Last month, I was really enjoying seeing Small-leaved Clematis Clematis microphylla come into flower beside my verandah.

The male plant sprang into fruit, displaying its long, narrow, widely spread petals (which are really sepals as it has no petals), and short stamens.

Small-leaved Clematis (male)

The female plant flowered later, briefly displayed her wares before the flowers quickly drooped.

Small-leaved Clematis (female)

In the Microscope Group, we examined the female plant, as I have always wondered what the masses of feathery ‘parachutes’ that gradually develop, were. I discovered that the much longer female parts  (compared with the male stamens) consisted of several carpels, each with a swan-like, recurved tip, surrounded by numerous silky, feathery, or plumose awns, which look great under a magnifier. These develop and darken over months, eventually providing very effective airborne seed dispersal in windy weather. I do not recommend having female plants growing near an external doorway!

Hibbertia, the Guinea flower, was another plant that we examined in the Microscope Group. All of the three main species can be found flowering this month, and are sometimes confused with Goodenia, as the flowers are the same colour, yellow, and of similar size and type. The defining difference for me has always been the regular placement of the five petals of the Guinea-flower, compared with the irregular placement of the petals of Goodenia.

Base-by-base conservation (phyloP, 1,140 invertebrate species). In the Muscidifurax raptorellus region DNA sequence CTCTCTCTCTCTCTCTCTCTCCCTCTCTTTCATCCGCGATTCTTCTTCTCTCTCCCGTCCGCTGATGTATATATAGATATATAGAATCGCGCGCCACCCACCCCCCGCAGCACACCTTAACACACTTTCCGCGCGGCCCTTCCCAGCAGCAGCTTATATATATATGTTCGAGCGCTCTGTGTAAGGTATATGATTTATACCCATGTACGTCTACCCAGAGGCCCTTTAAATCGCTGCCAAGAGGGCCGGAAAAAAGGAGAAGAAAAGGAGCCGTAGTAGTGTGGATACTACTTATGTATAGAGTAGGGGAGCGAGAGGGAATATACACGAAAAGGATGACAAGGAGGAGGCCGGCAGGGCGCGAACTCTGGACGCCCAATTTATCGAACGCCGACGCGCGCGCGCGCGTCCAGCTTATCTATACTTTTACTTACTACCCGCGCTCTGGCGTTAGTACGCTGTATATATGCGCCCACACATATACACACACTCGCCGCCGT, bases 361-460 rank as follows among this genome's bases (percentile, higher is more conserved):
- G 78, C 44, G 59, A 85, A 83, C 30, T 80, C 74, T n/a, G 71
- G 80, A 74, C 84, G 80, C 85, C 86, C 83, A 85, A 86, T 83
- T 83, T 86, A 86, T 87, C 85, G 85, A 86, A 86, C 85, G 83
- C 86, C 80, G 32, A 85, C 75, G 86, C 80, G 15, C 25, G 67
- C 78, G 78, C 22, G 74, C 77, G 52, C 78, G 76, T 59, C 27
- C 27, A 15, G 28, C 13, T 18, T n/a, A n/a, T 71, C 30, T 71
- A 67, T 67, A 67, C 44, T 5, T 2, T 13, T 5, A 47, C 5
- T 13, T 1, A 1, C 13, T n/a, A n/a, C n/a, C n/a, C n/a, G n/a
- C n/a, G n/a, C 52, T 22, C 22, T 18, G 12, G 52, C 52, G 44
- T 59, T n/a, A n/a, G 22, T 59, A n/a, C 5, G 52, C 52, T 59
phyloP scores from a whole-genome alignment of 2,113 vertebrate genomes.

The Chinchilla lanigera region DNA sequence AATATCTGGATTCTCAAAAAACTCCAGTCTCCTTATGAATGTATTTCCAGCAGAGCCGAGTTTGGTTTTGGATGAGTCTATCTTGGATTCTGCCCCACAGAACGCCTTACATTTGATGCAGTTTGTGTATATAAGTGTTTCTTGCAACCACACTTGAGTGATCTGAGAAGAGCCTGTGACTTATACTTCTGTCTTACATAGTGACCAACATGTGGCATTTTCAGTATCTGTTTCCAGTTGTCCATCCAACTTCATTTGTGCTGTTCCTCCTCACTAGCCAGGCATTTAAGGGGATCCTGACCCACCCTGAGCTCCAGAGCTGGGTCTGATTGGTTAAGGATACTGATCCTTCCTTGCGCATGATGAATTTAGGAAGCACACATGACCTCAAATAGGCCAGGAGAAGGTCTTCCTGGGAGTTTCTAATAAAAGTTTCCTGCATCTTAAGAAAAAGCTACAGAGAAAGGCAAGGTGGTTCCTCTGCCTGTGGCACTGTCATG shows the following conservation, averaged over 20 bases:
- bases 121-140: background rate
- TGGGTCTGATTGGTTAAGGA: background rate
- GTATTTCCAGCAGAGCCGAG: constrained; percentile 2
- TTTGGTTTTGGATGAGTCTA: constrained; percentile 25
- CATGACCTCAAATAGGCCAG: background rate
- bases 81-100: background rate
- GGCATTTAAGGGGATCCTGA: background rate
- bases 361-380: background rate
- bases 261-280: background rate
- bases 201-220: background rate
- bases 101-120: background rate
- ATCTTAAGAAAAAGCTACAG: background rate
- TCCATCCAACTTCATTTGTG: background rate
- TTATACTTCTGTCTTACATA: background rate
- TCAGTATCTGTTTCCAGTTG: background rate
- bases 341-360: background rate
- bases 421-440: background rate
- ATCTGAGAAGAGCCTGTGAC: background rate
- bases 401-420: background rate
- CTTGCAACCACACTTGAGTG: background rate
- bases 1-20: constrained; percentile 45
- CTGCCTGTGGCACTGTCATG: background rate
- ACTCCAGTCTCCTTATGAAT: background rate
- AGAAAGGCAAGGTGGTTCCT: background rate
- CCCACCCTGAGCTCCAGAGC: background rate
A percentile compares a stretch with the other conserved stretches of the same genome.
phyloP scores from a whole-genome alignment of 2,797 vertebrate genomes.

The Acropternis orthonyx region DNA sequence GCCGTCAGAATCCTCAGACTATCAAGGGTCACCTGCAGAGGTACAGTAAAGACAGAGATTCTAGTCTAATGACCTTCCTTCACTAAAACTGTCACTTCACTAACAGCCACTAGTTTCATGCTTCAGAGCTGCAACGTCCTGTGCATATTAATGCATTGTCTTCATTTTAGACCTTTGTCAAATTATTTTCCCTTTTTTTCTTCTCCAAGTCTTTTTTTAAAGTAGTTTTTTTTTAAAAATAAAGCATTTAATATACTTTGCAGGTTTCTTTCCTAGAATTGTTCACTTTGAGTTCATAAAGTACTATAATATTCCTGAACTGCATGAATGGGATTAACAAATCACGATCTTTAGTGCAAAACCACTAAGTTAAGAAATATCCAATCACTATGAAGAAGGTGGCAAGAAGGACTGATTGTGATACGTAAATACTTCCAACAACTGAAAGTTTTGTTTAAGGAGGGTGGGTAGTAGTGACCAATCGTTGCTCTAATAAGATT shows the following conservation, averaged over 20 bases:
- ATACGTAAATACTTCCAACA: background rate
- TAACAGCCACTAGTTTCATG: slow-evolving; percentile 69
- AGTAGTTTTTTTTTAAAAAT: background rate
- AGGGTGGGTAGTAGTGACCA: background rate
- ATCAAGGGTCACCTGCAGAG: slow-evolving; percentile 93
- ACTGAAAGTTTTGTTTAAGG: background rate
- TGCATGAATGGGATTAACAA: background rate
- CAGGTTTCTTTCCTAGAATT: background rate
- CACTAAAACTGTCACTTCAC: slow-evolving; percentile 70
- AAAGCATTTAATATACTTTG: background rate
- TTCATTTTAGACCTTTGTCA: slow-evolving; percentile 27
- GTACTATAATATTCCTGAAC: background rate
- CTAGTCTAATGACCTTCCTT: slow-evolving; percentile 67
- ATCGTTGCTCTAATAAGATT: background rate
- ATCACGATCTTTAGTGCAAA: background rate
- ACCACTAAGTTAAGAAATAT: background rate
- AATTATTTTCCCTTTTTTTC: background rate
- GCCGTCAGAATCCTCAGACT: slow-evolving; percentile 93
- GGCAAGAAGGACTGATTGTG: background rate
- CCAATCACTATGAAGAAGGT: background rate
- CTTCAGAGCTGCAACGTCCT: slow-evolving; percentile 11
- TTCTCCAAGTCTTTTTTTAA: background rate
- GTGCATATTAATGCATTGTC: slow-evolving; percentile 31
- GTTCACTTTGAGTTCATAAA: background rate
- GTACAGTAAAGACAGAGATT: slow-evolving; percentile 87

Silky Guinea-flower

The male organs, or stamens, of the Guinea-flower are worth a close look, because of their varied and clustered nature. The leaves of the three types are different, and are the best way to recognise the species. Hibbertia sericea var. sericea Silky Guinea-flower has a broader leaf with rolled or revolute margins, whereas Hibbertia riparia Erect guinea-flower, and Hibbertia fasciculate var. prostrata Bundled Guinea-flower, have fully rolled or revolute leaves. The Bundled has much finer leaves, which are in clusters, or said to be bundled.

Bundled Guinea-flower

One of my favourite early spring flowers is Daviesia brevifolia Leafless Bitter pea. This unappealing, stiff, leafless, spiky bush has been springing into bloom, with delightful, vivid apricot to salmon-pink flowers.

Leafless Bitter-pea

Among the mass of more showy flowers this month, you may have to look carefully to notice the more modest, but delightful, flowers of two very low-growing or prostrate plants. I have just discovered that Rhytidosporum procumbens White Marianth, with its tiny flowers of five, white, pointed petals, has pink- tipped buds, and a pinkish tinge to the end of the petals.

White Marianth

Always a delight for me are the drooping white and pink flowers of Rosy Baeckia. This plant has done a 360 degree name change, and, thankfully, returned to being Baeckia ramosissima subsp. prostrata.

Rosy Baeckia

It forms a mat of thin, prostrate, interlacing branches. The flowers hang face down on short red stems, and it is thought that this aids their pollination by ground-dwelling insects such as ants – this could make an interesting spring activity to try to see!

Another plant with tiny flowers to look out for is Pultenaea tenuifolia Slender Bush-pea, a matted, low-growing shrub, that has markedly increased in recent years along the cliff tops at Aireys Inlet. It has abundant tiny, hooded, yellow flowers with red markings.

Slender Bush-pea

There will be many flowers to see this month, and I have only touched on a few, so be sure to take your Flowers of Anglesea and Aireys Inlet on your spring walks.

Ellinor Campbell

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